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From "Ned G" <nedg...@optushome.com.au>
Subject RE: [core] Directories w/spaces
Date Tue, 26 Aug 2003 16:48:02 GMT
Hi, my name is Ned G I have been following this email list for about a few
weeks, and I am new to all this. However I would like to help in anyway I
can.
I have over 7 yrs experience in graphic and web development, and about 4 yrs
with Java, J2EE and PHP development.

Thank you


Note: I have tried to compile the code below on windows XP and Windows 2003
server
code throws ArrayIndexOutOfBoundsException exception.

-----Original Message-----
From: Alex Blewitt [mailto:Alex.Blewitt@ioshq.com]
Sent: Wednesday, 27 August 2003 1:17 AM
To: geronimo-dev@incubator.apache.org
Subject: Re: [core] Directories w/spaces


On Tuesday, Aug 26, 2003, at 15:56 Europe/London, Jason Dillon wrote:

>> String configFromSomewhere = ....
>> File file = new File(new URI(URLEncoder(configFromSomewhere));
>
> Can you actually read a file using this?

The test code that I used allowed me to get the last modification date
of the file, so the file clearly works in the right place. I did not
test it using a FileInputStream or FileReader.

I modified the example code pasted last time to get

import java.net.*;
import java.io.*;
public class Test {
   public static void main(String args[]) throws Exception {
     String u = args[0];
     System.out.println("\"" + u + "\"");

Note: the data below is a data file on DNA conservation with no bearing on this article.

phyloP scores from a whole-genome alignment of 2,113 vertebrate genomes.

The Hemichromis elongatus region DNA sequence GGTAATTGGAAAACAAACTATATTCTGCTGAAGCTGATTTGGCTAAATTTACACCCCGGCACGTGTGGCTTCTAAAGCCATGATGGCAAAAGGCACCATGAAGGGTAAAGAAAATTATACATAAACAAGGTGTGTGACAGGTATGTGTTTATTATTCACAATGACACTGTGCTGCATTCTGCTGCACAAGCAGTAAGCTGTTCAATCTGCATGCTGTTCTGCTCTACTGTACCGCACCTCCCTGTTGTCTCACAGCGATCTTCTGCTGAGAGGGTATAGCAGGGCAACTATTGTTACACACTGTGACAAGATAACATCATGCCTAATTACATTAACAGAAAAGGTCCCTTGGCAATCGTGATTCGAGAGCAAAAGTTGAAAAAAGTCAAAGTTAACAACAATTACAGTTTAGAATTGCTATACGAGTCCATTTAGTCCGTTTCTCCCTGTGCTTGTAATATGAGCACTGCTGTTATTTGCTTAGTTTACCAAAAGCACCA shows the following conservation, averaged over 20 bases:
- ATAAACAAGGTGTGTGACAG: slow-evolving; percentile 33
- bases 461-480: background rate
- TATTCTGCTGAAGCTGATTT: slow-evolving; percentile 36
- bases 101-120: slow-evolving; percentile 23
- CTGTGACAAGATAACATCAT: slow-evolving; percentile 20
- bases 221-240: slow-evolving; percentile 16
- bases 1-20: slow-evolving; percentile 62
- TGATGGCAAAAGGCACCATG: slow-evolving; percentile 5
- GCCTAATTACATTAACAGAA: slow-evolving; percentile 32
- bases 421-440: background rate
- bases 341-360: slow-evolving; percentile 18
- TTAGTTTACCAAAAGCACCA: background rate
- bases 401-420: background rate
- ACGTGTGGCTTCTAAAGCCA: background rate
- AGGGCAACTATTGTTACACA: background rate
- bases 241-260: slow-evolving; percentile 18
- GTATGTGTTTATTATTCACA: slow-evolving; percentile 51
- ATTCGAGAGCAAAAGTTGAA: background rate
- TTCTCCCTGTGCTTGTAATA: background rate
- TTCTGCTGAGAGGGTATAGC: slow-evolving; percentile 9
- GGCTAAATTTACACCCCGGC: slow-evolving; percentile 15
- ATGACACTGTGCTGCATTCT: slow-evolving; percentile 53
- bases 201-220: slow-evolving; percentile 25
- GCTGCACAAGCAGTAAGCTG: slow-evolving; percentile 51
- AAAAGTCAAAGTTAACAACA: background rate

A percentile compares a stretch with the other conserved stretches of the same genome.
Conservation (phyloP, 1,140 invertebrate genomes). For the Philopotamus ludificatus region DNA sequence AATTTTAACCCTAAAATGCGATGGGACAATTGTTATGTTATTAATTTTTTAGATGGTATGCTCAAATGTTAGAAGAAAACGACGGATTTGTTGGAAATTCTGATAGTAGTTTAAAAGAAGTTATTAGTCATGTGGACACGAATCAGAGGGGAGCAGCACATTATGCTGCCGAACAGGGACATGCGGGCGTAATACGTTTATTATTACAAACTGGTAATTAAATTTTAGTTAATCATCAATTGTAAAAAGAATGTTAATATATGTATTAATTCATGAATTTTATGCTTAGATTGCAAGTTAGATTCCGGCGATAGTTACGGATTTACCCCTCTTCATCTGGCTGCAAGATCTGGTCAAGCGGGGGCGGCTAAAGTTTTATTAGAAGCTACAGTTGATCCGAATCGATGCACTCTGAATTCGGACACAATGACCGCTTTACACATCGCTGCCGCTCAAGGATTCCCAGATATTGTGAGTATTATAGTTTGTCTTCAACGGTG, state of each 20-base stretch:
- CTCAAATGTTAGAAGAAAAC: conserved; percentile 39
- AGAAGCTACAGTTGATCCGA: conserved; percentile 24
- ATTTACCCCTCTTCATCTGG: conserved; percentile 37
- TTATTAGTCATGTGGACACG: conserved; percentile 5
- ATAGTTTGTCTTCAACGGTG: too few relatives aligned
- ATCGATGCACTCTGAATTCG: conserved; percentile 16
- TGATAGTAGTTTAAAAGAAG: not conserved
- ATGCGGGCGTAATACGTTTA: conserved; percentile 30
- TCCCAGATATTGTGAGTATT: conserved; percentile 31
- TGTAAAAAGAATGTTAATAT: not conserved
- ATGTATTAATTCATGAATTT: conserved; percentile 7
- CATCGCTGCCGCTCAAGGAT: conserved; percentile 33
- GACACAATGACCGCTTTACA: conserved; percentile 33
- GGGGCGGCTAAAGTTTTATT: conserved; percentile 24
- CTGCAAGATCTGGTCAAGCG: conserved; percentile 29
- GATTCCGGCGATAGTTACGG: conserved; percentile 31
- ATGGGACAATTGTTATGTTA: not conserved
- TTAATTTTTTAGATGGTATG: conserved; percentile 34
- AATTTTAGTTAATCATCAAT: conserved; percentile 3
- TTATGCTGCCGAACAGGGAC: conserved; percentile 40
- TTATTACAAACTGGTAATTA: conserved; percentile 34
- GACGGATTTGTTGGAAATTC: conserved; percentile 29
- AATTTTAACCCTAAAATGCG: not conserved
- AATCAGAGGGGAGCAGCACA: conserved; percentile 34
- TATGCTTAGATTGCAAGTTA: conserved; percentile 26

System.out.println(new URI(u));
     System.out.println(new File(new URI(u)));
     File file = new File(new URI(u));
     FileInputStream fin = new FileInputStream(file);
     byte buffer[] = new byte[1024];
     fin.read(buffer);
     System.out.println("Data:");
     System.out.write(buffer);
     System.out.println("eData");

     }
     }

and it worked seamlessly at printing out the contents of the file with
a %20 in the directory space.

(Note: this is tested/run on Mac OS X.2.6 using Java 1.4; it may be
different on 'doze systems, but I wouldn't expect there to be a
difference)

Note that as Daniel says, you may need to ensure that the protocol
isn't also encoded as part of the URI, but there are constructors in
the URI itself that allows for this:

http://java.sun.com/j2se/1.4.2/docs/api/java/net/URI.html

o The single-argument  constructor requires any illegal characters in
its argument to be  quoted and preserves any escaped octets and other
characters that  are present.
o The multi-argument constructors quote illegal characters as  required
by the components in which they appear. The percent character  ('%') is
always quoted by these constructors. Any other  characters are
preserved.

If you are appending the 'file:///' on yourself (and the file is being
read from somwhere else) then using a multi-part URI will solve this
problem for you, encoding where necessary.

new URI("file",null,myFileName,null) // encodes right part
automatically. First null is 'host' (may be empty for file URIs),
second null is fragment (i.e. after #)

Regards,

Alex.


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